On May 26 Georgia proclaimed itself independent. Following Georgia the Azerbaijani – Turkish forces in the region of Yelizavetpol proclaimed the Republic of “Azerbaijan”. No specifically Azerbaijani state existed before that day, and rather imagining themselves as part of a continuous national traditions, like Georgians and Armenians, the Muslims of Transcaucasia chose that name, which indicated Turkish strivings to Persian Azarbaijan, which contained a mixed population of Persians, Tatars, Armenians…. The chosen name surprised everybody as it was widely known that geographically the new state had no links with Iranian Azerbaijan prior. But the Turkish militants had far-reaching aims; to unite the two territoties of “Azerbaijans”, and after which no force could obstruct their way to Middle Asia. Christopher J. Walker and David Marshall Lang noted in their book that;

“The Tatar element, which gradually became the largest, took some time to forge the notion “Azerbaijani” or “Azeri”, which changed gradually from meaning “inhabitant of Azerbaijan” to “Muslim inhabiting Azerbaijan”, thus turning the large and ancient Christian minority into foreigners in the country”.

Ennaitollah Reza wrote;

“Supposedly the naming of Arran and Shirvan as “Azerbaijan” was the result of the Turkish demand to do so, as in contrast to the fact that the Turks had attacked the territories of Azarbaijan prior and massacred, the population for several times and facing their strong resistence, had realized the impossibility of winning their favour by direct and fair means. This is the reason why the Turks chose an indirect way and attempted to unite Transcaucasia and Azarbaijan prior under the name “Azerbaijan” and then annex the two territories to them.”9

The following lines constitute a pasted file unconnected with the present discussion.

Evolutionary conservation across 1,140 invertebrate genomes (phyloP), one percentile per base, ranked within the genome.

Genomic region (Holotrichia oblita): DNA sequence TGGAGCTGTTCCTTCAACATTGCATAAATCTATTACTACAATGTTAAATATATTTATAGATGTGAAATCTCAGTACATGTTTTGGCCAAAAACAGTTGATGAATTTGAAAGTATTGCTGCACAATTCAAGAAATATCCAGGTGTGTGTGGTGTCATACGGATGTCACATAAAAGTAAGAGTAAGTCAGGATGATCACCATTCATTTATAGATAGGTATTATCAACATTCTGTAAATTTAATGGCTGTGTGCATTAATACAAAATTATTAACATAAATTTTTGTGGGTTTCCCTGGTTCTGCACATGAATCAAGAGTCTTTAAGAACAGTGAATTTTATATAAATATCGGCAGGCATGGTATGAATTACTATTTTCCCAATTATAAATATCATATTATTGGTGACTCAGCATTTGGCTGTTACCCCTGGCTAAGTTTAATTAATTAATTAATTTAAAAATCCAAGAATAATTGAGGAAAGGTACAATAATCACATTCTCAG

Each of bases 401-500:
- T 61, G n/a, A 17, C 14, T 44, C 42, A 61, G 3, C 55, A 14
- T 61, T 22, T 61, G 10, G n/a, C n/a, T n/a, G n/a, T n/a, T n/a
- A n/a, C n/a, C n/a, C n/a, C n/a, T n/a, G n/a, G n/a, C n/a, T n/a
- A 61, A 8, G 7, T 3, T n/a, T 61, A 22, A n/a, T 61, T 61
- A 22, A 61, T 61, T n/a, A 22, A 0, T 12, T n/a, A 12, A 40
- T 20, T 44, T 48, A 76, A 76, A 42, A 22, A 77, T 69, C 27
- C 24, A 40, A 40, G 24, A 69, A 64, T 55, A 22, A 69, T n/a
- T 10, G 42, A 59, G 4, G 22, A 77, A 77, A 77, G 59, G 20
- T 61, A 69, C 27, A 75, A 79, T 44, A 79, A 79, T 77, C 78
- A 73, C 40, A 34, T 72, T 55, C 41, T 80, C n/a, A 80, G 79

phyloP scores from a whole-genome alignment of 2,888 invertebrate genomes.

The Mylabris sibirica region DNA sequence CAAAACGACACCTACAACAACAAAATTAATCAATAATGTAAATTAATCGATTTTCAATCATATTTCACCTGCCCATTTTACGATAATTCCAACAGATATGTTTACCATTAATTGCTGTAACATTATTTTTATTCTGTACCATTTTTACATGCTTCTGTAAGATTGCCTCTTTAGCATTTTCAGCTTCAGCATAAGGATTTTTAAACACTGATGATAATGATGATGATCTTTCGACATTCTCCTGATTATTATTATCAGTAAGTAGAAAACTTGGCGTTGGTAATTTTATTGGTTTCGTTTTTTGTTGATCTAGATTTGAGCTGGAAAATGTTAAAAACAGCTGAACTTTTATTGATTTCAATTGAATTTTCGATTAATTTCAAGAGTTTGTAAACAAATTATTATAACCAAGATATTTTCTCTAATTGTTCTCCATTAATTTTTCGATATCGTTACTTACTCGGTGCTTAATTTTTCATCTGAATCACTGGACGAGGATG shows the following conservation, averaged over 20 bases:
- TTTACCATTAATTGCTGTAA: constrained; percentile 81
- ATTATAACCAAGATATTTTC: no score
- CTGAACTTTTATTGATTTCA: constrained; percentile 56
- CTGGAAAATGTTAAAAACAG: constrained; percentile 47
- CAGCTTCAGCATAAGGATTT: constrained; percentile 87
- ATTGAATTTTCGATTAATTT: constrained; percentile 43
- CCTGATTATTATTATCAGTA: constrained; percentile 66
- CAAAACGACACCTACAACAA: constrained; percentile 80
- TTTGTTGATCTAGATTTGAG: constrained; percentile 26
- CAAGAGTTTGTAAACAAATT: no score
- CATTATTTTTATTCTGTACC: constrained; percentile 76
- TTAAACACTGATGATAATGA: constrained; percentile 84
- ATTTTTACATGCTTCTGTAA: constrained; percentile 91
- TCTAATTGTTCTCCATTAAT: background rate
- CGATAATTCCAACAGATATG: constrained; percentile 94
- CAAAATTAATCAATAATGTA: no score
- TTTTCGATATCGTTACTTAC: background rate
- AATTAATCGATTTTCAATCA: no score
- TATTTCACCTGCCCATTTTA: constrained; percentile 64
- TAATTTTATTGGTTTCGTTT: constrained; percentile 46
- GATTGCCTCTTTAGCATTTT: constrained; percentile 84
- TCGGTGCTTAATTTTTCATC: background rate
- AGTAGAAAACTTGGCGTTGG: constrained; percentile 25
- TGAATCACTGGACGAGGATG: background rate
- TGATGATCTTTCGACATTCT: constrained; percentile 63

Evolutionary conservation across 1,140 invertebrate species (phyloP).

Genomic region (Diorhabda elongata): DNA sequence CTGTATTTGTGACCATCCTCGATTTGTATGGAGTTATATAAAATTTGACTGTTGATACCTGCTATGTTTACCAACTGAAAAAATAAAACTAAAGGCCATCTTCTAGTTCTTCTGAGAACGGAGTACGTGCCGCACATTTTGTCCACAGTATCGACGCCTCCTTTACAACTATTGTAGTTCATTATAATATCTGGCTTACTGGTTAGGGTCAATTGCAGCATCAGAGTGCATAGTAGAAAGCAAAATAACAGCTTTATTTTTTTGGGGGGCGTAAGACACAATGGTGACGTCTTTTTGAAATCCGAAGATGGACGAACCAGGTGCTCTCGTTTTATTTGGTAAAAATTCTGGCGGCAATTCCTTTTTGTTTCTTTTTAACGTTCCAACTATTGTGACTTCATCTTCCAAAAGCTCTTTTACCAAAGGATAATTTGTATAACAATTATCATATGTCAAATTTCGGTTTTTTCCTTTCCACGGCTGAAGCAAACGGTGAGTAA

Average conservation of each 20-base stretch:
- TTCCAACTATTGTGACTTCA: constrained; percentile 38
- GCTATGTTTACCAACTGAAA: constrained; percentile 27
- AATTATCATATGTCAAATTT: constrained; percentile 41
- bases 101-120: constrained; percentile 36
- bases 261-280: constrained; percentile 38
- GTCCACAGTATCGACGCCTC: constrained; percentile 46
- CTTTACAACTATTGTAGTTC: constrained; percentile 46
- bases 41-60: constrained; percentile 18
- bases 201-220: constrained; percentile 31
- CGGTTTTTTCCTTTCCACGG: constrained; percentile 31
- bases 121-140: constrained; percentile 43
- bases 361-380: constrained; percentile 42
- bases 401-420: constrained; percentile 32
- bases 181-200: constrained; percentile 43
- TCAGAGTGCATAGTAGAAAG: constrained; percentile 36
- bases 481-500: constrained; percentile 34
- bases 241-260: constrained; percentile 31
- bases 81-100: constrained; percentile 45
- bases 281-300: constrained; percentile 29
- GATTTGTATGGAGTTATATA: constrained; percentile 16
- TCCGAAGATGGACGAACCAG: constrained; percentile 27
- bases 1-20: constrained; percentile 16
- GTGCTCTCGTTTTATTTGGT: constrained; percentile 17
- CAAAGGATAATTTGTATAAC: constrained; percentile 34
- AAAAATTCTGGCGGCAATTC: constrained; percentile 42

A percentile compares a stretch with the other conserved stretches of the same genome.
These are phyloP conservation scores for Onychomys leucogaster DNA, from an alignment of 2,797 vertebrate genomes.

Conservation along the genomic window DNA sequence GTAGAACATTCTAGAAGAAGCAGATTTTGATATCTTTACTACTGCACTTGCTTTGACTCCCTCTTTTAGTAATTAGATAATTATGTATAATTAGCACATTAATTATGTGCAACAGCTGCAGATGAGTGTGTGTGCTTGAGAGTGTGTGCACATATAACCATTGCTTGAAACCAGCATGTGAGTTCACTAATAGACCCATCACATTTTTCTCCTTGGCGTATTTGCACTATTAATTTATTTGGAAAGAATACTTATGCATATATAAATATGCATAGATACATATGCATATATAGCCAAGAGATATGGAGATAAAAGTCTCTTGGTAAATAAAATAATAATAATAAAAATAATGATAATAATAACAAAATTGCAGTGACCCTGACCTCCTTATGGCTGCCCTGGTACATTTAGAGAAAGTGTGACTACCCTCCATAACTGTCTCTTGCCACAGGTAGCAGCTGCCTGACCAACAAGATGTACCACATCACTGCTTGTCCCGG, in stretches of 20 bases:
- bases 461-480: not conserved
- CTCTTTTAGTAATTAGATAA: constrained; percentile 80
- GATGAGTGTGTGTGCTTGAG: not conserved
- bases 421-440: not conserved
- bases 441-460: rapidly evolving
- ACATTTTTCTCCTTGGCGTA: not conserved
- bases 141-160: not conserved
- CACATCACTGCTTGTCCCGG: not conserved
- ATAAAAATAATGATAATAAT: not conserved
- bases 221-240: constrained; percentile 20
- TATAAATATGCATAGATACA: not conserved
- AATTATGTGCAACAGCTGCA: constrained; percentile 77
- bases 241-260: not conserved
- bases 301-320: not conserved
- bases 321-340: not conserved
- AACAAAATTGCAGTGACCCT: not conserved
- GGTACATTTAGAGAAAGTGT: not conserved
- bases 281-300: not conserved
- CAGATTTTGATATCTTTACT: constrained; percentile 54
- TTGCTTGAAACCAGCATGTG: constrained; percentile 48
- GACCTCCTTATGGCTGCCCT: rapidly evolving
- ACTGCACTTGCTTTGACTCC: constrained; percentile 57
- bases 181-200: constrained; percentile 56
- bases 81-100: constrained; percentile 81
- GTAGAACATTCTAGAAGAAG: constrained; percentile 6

And so the government of this new “Republic of Azerbaijan” moved from Tiflis to the city of Gandzak(Gianja), “liberated” by the Turkish army, since Baku was in the hands of the Bolshevik “Baku Commune”, ruled by 26 People’s Commissars.

In view of these developments Armenia (Yerevan and Nakhichevan) declared itself an independent Republic of Armenia on May 28. The members of the newly elected government Alexander Khatissian, Hovhannes Kajaznuni, Michael Papajanov and Simon Vratsian took part in the peace talks held in Batum. The Turkish delegation forced the Armenian part to leave Karabakh. The Ottoman Turkey intended to reinforce a subject Musavat government in Baku, establish a new state and joining Nakhichevan, Karabakh and Zangezur to it, set up a new way to Turkish Asia. During a “friendly talk” with Alexander Khatissian, the head of the Turkish delegation Vehib Mahmed Pasha said, “Our sacred dreams of a union of all the Turks and Islamists clash with the Armenians and we are forced to eliminate the obstucle on the way to our sacred national dreams and ideals.”10

The situation wasn’t favourabale enough to abolish the whole of Armenia, the first fase of it had been carried out in 1915 by physical elimination of the Armenian population of historical Armenia in their subject territories. By the terms of the Batum Treaty Armenia agreed to move back its western frontier, ceding Alexandropol and most of Nakhichevan to the Ottoman Empire. The subject of dispute between the Armenian and Turkish sides was the frontier between the newly established Armenian and Azerbaijanian Republics, in particular with regard to Karabakh and Zangezur. The Armenians were forced to give up their rights over the mentioned territories. In spite of the fact that the peace terms were humiliating for Armenia, the head of the Armenian delegation Alexander Khatissian in his letter addressed to the Chairman of the National Council A. Aharonian expressing his opinion, on the matter noted that the Armenia side didn’t suffer much losses, considering that on the whole they had achieved independence and creation of a state, which, though small in size (ten thousand square kilometres) had perspectives to grow and develop in the future.11 Thus, the small enclave around Yerevan became the only realistic hope for an ethnic Armenian homeland.

By late May 1918, in the context of Russian retreat and Turkish-German advance, the Georgians opted for the Germans, Azerbaijan turned expectantly toward the Turks, though Baku had chosen Soviet power, and the Armenians once again were placed under the Turkish heels.

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